SINGAPORE's inaugural North-South and East-West metro lines opened in stages between November 1987 and July 1990 and were initially served by a fleet of 66 six-car C151 trains supplied by Kawasaki Heavy Industries (KHI).

By 2010, 23 years since the opening of the network, Singapore's metro had grown rapidly to 170.7km of track and four lines. With further ambitious expansion on the agenda, a project was initiated to investigate the viability of refurbishing the first-generation trains, including replacing their propulsion system.

C151 PMSM"The trains were approaching the end of their expected 30-year design life so we commenced a project to look at the carbody structure of the train and to determine whether it would last beyond this," says Mr Ng Peng Hoe, principal fellow at SMRT's rolling stock engineering centre. "The finite element analysis was conducted and found that the carbody structures were sound for another 30 years."

With consultant TUV recommending replacement of the bogie frame, attention then shifted to the traction system. The original dc motor system was now obsolete so it was concluded that an upgrade would be required, but according to Ng rather than following usual practice and upgrading to another system based on induction motors, which were first developed in the mid-1990s, a more forward-looking approach was taken.

"Induction motors have had a 20-year life history so we wanted to look at the latest technology and the next-generation of traction motors for our project," Ng says. "We found Toshiba's permanent magnet synchronous motor (PMSM) propulsion system, which promised advanced energy savings over our existing system. We subsequently went to Japan and visited the Marunouchi Line on Tokyo metro, one of the first adopters of PMSM. We visited the line and the depot, and found the system met our requirements. I was impressed with its performance and it was at this point that we initiated more detailed discussions."

Key features

The completely-enclosed motor, and its simple design, are key features of the PMSM motor. While similar in size to other traction motors, it is much lighter and has fewer moving parts than dc motors such as a commutator and ventilation fans which are absent due to the use of natural cooling. This simplicity also means that it is straightforward to maintain. The unit is sealed, meaning that dust cannot penetrate the motor or compromise the magnets, with a straightforward bearing replacement the only maintenance operation required after eight years in service.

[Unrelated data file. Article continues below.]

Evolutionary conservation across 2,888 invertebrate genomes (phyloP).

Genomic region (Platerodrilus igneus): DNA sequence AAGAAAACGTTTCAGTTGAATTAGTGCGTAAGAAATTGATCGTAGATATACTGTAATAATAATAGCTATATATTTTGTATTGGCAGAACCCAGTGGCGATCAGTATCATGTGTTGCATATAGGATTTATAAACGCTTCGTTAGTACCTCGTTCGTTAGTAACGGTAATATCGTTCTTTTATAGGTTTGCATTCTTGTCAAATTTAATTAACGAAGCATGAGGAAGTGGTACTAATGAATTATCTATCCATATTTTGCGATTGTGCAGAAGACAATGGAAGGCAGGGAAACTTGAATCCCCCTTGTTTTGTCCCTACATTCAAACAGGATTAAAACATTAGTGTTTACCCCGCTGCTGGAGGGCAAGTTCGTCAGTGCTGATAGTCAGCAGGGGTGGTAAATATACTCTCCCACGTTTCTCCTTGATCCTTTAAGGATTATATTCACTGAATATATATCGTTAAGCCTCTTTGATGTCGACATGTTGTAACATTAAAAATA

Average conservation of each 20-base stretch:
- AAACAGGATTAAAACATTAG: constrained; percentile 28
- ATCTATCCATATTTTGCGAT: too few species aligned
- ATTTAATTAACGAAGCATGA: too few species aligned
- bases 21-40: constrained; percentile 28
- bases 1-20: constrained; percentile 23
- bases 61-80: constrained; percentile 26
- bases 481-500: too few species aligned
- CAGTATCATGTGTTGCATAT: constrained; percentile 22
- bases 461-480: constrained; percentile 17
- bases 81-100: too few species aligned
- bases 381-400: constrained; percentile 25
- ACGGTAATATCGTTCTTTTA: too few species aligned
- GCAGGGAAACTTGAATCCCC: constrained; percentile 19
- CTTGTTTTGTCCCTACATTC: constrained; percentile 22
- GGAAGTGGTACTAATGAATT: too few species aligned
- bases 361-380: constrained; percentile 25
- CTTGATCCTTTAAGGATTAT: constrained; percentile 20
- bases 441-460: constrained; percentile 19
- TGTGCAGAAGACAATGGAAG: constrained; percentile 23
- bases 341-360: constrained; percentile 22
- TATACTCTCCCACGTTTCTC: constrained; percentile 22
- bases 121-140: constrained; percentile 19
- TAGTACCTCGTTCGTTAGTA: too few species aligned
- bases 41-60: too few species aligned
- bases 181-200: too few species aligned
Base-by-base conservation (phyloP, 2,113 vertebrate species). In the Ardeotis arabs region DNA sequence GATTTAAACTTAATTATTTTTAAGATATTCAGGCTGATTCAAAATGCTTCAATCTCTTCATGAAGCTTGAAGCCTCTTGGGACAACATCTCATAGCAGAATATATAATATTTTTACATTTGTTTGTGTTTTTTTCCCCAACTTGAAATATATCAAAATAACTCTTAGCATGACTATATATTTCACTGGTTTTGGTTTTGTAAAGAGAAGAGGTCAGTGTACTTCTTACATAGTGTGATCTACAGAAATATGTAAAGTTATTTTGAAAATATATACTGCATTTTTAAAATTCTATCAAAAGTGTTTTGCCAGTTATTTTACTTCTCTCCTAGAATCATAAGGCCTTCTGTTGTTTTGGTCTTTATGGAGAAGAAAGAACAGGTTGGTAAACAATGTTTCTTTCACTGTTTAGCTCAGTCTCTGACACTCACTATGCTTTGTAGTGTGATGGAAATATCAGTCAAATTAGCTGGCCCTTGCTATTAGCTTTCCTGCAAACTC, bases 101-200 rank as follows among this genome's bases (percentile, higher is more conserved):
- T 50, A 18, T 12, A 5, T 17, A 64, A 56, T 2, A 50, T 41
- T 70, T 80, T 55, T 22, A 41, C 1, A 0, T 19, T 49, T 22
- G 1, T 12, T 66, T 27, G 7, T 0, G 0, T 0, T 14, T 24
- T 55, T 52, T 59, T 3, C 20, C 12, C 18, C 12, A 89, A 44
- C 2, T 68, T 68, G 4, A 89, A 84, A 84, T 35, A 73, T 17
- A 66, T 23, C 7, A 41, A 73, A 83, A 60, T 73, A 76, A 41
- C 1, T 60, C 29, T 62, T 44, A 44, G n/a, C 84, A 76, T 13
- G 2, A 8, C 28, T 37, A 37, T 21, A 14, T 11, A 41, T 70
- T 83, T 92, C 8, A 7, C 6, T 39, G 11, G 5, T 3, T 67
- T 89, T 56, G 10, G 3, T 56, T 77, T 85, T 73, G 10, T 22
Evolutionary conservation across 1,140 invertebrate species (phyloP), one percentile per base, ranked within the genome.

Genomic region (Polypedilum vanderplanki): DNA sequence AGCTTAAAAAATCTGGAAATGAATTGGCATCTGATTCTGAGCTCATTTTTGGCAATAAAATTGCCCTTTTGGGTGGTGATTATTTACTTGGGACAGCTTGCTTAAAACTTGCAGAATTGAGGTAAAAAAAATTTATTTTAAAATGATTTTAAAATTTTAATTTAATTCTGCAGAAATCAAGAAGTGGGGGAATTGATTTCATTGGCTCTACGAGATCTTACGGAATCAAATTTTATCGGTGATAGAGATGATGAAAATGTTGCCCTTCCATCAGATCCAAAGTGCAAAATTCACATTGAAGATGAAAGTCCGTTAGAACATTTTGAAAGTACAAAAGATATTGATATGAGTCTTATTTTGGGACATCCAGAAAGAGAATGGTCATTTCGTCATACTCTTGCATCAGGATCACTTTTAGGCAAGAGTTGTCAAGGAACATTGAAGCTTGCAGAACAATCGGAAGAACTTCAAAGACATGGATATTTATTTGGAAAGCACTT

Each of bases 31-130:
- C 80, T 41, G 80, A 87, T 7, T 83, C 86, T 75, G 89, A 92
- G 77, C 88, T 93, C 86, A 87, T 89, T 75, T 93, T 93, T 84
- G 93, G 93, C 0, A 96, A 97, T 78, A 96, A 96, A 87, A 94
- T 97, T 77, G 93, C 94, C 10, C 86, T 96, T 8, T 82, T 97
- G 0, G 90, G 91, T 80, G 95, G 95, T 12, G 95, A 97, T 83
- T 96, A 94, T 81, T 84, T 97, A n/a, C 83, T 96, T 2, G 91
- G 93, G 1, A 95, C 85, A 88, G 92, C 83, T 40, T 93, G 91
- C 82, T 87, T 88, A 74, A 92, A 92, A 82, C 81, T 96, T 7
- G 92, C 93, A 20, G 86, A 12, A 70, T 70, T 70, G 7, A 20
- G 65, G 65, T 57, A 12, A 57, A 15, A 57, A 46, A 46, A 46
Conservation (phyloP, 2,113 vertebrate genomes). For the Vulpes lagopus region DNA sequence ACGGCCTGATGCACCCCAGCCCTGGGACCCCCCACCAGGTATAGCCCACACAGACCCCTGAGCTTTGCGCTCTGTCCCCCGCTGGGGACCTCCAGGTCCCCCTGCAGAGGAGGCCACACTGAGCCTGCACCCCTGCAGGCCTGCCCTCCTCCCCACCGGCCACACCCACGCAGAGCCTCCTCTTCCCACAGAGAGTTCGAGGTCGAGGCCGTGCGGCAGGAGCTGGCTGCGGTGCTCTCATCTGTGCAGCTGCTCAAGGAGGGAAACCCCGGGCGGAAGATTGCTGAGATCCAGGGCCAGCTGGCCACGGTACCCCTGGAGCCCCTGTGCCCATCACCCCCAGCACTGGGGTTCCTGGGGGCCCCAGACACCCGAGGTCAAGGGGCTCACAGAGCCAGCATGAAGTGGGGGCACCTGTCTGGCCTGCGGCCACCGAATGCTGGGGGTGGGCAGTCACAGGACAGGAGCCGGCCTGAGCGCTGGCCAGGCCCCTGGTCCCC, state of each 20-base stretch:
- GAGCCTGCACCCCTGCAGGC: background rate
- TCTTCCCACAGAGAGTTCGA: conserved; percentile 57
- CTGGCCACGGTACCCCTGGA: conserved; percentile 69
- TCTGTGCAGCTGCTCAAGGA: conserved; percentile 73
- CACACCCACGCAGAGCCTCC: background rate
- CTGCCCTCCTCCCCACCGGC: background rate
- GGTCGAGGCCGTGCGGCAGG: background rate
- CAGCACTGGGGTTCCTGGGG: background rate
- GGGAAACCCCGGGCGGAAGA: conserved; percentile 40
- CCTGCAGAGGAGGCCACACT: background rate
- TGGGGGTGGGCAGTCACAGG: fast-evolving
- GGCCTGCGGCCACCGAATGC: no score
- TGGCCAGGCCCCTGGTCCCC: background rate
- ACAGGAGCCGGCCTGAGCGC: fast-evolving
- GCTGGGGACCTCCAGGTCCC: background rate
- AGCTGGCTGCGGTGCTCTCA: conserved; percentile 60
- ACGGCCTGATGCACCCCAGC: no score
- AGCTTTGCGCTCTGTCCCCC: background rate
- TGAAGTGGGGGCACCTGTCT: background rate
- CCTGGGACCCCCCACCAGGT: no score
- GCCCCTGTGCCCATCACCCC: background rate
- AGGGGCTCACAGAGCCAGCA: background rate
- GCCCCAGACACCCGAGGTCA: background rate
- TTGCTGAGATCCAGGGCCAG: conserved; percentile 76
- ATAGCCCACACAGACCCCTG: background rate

Due to the use of permanent magnets rather than copper windings in the rotor, PMSM also promises significant energy savings compared with the dc system by reducing conductive losses in the rotor. It also offers higher utilisation of regenerative braking, ideal for metro operations. Indeed, while the existing motor offers efficiency of 88-90%, PMSM promises 97% efficiency. In addition, simulations and tests on SMRT's test track at the Bishan depot demonstrated that this improved regenerative braking performance would enable the system to offer a 32.8% energy saving compared with the existing dc system.

With SMRT convinced by Toshiba's PMSM after comparing it with other traction systems available on the market, an on-board trial was initiated on two C151 trains under a contract agreed with Toshiba in July 2013. The trial would identify whether the system could meet three key performance indicators (KPIs): deliver energy savings of at least 30% compared with the current system; a noise reduction of at least 12dB; and the completion of a six-car train recovery during an emergency operations test.